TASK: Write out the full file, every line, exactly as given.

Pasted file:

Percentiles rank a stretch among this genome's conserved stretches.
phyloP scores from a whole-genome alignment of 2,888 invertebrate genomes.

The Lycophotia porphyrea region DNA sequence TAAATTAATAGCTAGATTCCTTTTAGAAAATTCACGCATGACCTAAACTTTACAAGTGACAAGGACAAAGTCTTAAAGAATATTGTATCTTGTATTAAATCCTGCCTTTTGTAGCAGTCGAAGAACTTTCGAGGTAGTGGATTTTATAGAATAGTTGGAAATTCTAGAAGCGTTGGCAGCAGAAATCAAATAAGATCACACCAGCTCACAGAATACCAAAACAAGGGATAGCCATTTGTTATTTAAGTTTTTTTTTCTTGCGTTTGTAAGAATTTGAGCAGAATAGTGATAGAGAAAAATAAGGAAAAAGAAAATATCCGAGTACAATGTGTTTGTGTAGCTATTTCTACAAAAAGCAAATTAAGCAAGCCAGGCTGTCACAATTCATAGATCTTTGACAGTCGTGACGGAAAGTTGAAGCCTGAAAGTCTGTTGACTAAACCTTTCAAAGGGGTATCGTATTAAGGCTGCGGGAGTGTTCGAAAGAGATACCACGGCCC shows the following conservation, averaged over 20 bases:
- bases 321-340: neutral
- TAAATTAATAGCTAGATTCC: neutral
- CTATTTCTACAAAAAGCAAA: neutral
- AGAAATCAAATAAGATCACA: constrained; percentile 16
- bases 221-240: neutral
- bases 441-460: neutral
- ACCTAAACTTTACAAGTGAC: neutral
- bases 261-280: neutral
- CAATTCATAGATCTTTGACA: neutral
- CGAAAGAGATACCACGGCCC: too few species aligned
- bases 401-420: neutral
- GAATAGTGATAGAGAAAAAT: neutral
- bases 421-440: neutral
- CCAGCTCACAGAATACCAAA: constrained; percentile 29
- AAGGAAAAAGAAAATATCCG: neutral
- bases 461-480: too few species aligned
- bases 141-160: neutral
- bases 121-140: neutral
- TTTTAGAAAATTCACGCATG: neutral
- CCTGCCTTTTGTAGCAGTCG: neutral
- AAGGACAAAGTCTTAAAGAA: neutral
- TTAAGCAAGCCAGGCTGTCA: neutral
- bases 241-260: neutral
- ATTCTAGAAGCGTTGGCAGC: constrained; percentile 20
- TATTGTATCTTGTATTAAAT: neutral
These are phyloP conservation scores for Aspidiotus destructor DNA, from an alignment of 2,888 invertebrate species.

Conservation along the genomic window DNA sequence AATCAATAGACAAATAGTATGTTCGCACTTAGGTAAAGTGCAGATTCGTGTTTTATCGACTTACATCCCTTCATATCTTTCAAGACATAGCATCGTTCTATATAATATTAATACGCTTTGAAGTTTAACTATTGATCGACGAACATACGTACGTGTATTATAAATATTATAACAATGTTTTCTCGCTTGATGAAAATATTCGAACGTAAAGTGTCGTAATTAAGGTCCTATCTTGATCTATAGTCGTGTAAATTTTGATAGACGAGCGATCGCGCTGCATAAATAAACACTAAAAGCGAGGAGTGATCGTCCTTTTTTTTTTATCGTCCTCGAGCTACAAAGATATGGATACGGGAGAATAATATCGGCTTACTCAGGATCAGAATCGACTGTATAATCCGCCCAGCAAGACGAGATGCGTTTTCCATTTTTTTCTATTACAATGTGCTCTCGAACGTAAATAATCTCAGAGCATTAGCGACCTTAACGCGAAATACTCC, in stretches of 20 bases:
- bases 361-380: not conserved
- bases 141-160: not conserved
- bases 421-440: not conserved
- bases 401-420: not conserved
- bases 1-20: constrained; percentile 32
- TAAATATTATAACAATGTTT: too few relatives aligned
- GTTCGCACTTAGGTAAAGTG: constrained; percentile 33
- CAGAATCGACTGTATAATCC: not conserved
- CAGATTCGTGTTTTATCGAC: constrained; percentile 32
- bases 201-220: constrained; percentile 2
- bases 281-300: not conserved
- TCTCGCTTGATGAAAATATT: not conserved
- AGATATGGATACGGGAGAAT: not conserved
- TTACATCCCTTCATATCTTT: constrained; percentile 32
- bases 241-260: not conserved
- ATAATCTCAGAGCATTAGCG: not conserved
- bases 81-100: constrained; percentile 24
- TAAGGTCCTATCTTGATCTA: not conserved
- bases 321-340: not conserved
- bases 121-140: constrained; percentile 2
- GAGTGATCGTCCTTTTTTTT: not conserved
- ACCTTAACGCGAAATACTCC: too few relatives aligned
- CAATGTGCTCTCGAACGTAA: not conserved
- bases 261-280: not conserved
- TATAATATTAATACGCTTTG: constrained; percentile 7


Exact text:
Percentiles rank a stretch among this genome's conserved stretches.
phyloP scores from a whole-genome alignment of 2,888 invertebrate genomes.

The Lycophotia porphyrea region DNA sequence TAAATTAATAGCTAGATTCCTTTTAGAAAATTCACGCATGACCTAAACTTTACAAGTGACAAGGACAAAGTCTTAAAGAATATTGTATCTTGTATTAAATCCTGCCTTTTGTAGCAGTCGAAGAACTTTCGAGGTAGTGGATTTTATAGAATAGTTGGAAATTCTAGAAGCGTTGGCAGCAGAAATCAAATAAGATCACACCAGCTCACAGAATACCAAAACAAGGGATAGCCATTTGTTATTTAAGTTTTTTTTTCTTGCGTTTGTAAGAATTTGAGCAGAATAGTGATAGAGAAAAATAAGGAAAAAGAAAATATCCGAGTACAATGTGTTTGTGTAGCTATTTCTACAAAAAGCAAATTAAGCAAGCCAGGCTGTCACAATTCATAGATCTTTGACAGTCGTGACGGAAAGTTGAAGCCTGAAAGTCTGTTGACTAAACCTTTCAAAGGGGTATCGTATTAAGGCTGCGGGAGTGTTCGAAAGAGATACCACGGCCC shows the following conservation, averaged over 20 bases:
- bases 321-340: neutral
- TAAATTAATAGCTAGATTCC: neutral
- CTATTTCTACAAAAAGCAAA: neutral
- AGAAATCAAATAAGATCACA: constrained; percentile 16
- bases 221-240: neutral
- bases 441-460: neutral
- ACCTAAACTTTACAAGTGAC: neutral
- bases 261-280: neutral
- CAATTCATAGATCTTTGACA: neutral
- CGAAAGAGATACCACGGCCC: too few species aligned
- bases 401-420: neutral
- GAATAGTGATAGAGAAAAAT: neutral
- bases 421-440: neutral
- CCAGCTCACAGAATACCAAA: constrained; percentile 29
- AAGGAAAAAGAAAATATCCG: neutral
- bases 461-480: too few species aligned
- bases 141-160: neutral
- bases 121-140: neutral
- TTTTAGAAAATTCACGCATG: neutral
- CCTGCCTTTTGTAGCAGTCG: neutral
- AAGGACAAAGTCTTAAAGAA: neutral
- TTAAGCAAGCCAGGCTGTCA: neutral
- bases 241-260: neutral
- ATTCTAGAAGCGTTGGCAGC: constrained; percentile 20
- TATTGTATCTTGTATTAAAT: neutral
These are phyloP conservation scores for Aspidiotus destructor DNA, from an alignment of 2,888 invertebrate species.

Conservation along the genomic window DNA sequence AATCAATAGACAAATAGTATGTTCGCACTTAGGTAAAGTGCAGATTCGTGTTTTATCGACTTACATCCCTTCATATCTTTCAAGACATAGCATCGTTCTATATAATATTAATACGCTTTGAAGTTTAACTATTGATCGACGAACATACGTACGTGTATTATAAATATTATAACAATGTTTTCTCGCTTGATGAAAATATTCGAACGTAAAGTGTCGTAATTAAGGTCCTATCTTGATCTATAGTCGTGTAAATTTTGATAGACGAGCGATCGCGCTGCATAAATAAACACTAAAAGCGAGGAGTGATCGTCCTTTTTTTTTTATCGTCCTCGAGCTACAAAGATATGGATACGGGAGAATAATATCGGCTTACTCAGGATCAGAATCGACTGTATAATCCGCCCAGCAAGACGAGATGCGTTTTCCATTTTTTTCTATTACAATGTGCTCTCGAACGTAAATAATCTCAGAGCATTAGCGACCTTAACGCGAAATACTCC, in stretches of 20 bases:
- bases 361-380: not conserved
- bases 141-160: not conserved
- bases 421-440: not conserved
- bases 401-420: not conserved
- bases 1-20: constrained; percentile 32
- TAAATATTATAACAATGTTT: too few relatives aligned
- GTTCGCACTTAGGTAAAGTG: constrained; percentile 33
- CAGAATCGACTGTATAATCC: not conserved
- CAGATTCGTGTTTTATCGAC: constrained; percentile 32
- bases 201-220: constrained; percentile 2
- bases 281-300: not conserved
- TCTCGCTTGATGAAAATATT: not conserved
- AGATATGGATACGGGAGAAT: not conserved
- TTACATCCCTTCATATCTTT: constrained; percentile 32
- bases 241-260: not conserved
- ATAATCTCAGAGCATTAGCG: not conserved
- bases 81-100: constrained; percentile 24
- TAAGGTCCTATCTTGATCTA: not conserved
- bases 321-340: not conserved
- bases 121-140: constrained; percentile 2
- GAGTGATCGTCCTTTTTTTT: not conserved
- ACCTTAACGCGAAATACTCC: too few relatives aligned
- CAATGTGCTCTCGAACGTAA: not conserved
- bases 261-280: not conserved
- TATAATATTAATACGCTTTG: constrained; percentile 7